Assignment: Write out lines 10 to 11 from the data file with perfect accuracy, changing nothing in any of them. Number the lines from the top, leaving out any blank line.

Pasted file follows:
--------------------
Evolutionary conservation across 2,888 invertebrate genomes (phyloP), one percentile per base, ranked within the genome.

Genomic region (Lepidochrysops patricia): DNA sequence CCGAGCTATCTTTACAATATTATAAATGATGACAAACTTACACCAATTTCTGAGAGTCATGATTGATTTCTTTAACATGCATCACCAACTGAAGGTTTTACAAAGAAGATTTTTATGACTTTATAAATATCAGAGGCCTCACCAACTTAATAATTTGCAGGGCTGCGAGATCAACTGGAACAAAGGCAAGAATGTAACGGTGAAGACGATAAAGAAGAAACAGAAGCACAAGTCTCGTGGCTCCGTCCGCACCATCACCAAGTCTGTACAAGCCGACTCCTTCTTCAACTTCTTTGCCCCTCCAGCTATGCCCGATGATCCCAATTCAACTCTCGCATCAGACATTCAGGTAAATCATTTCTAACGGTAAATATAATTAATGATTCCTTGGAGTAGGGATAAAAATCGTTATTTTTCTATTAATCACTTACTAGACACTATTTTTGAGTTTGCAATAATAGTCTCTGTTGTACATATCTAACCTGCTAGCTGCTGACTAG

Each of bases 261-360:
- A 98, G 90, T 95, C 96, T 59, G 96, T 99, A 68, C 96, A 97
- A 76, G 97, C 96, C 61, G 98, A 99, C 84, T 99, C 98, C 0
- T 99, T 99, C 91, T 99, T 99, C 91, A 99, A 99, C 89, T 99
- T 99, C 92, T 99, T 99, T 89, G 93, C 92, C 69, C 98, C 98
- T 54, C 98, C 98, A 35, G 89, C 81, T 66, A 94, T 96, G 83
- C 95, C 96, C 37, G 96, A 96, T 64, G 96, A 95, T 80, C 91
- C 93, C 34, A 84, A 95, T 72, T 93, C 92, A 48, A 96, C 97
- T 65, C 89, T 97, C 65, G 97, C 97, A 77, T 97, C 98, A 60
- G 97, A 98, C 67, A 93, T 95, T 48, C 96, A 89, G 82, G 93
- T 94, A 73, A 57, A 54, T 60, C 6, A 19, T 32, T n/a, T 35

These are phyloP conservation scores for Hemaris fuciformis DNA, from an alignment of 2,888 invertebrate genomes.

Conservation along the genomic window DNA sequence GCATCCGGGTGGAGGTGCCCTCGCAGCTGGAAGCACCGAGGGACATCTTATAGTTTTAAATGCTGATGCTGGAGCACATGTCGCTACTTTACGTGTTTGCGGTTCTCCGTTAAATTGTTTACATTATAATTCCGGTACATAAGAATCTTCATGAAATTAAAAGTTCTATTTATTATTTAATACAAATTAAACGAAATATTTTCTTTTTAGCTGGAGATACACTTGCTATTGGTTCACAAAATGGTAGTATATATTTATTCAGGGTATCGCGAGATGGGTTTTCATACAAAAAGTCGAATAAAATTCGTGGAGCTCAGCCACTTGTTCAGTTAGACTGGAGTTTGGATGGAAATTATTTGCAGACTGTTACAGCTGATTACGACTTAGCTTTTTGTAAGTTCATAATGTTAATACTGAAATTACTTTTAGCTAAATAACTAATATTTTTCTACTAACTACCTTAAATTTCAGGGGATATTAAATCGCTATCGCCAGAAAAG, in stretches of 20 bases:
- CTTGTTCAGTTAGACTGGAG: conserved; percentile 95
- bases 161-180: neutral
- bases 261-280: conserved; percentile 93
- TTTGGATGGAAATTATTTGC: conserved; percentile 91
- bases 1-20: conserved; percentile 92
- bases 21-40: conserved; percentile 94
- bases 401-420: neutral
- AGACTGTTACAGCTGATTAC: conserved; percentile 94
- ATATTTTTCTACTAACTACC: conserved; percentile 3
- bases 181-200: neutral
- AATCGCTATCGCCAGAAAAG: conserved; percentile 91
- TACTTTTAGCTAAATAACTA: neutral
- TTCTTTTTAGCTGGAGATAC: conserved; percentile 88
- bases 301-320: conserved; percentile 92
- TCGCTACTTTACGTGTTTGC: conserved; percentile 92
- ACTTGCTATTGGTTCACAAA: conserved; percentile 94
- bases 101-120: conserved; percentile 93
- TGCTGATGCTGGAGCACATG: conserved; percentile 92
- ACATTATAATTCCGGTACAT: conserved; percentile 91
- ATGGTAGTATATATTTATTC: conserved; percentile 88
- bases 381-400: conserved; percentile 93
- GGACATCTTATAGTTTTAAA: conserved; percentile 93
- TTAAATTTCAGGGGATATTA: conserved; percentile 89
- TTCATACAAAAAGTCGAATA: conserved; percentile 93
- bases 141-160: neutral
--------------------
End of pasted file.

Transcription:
- C 93, C 34, A 84, A 95, T 72, T 93, C 92, A 48, A 96, C 97
- T 65, C 89, T 97, C 65, G 97, C 97, A 77, T 97, C 98, A 60